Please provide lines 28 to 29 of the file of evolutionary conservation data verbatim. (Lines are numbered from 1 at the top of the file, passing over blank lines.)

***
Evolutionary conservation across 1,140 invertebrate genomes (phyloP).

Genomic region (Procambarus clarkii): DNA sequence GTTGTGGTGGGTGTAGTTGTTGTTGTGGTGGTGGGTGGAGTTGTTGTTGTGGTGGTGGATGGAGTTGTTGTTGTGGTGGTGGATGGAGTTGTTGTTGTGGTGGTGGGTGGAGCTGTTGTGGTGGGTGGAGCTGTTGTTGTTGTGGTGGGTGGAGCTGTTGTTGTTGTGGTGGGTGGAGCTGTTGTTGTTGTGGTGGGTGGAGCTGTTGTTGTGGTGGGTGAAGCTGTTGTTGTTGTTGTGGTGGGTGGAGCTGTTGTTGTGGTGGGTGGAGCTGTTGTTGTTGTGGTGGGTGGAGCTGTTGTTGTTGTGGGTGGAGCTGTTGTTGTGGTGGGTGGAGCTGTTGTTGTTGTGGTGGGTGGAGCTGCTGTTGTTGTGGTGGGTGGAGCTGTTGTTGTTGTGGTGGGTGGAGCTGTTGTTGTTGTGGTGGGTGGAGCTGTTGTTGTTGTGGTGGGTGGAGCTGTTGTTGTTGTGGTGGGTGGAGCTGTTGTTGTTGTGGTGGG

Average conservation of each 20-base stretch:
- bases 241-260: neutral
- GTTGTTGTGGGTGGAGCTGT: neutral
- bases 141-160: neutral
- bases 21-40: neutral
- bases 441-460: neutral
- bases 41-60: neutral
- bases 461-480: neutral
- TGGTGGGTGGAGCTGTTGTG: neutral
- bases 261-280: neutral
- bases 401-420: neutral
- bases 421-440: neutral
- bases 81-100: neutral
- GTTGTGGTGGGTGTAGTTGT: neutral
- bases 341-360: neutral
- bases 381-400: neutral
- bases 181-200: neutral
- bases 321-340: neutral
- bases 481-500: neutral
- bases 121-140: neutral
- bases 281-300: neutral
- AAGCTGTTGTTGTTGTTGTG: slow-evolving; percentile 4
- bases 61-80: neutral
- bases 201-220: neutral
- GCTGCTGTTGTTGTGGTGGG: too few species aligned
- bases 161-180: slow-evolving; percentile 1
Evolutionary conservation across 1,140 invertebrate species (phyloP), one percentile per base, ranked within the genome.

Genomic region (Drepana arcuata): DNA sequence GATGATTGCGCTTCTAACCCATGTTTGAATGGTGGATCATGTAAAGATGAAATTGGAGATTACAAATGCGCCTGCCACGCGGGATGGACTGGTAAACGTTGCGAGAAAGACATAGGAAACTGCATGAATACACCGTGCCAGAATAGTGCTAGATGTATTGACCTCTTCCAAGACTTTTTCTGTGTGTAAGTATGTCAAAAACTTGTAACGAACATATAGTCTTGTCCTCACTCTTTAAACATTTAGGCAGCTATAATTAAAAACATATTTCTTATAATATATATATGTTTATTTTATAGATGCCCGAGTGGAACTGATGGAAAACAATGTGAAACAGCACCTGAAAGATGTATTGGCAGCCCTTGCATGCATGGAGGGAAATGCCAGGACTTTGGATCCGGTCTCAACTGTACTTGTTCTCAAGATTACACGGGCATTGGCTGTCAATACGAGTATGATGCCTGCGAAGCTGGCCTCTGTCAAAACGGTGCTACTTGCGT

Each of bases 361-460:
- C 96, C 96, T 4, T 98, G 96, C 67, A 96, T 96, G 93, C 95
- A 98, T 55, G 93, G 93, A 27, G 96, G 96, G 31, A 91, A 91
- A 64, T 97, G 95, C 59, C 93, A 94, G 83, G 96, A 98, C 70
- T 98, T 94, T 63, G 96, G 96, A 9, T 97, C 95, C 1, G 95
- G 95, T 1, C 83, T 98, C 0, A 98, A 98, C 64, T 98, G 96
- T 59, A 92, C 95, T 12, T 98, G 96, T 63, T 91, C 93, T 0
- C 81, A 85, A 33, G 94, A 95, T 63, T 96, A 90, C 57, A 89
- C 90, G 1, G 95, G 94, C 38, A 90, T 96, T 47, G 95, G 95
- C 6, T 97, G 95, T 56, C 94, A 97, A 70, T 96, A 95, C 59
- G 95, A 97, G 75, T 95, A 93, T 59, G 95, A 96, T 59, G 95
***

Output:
- bases 161-180: slow-evolving; percentile 1
Evolutionary conservation across 1,140 invertebrate species (phyloP), one percentile per base, ranked within the genome.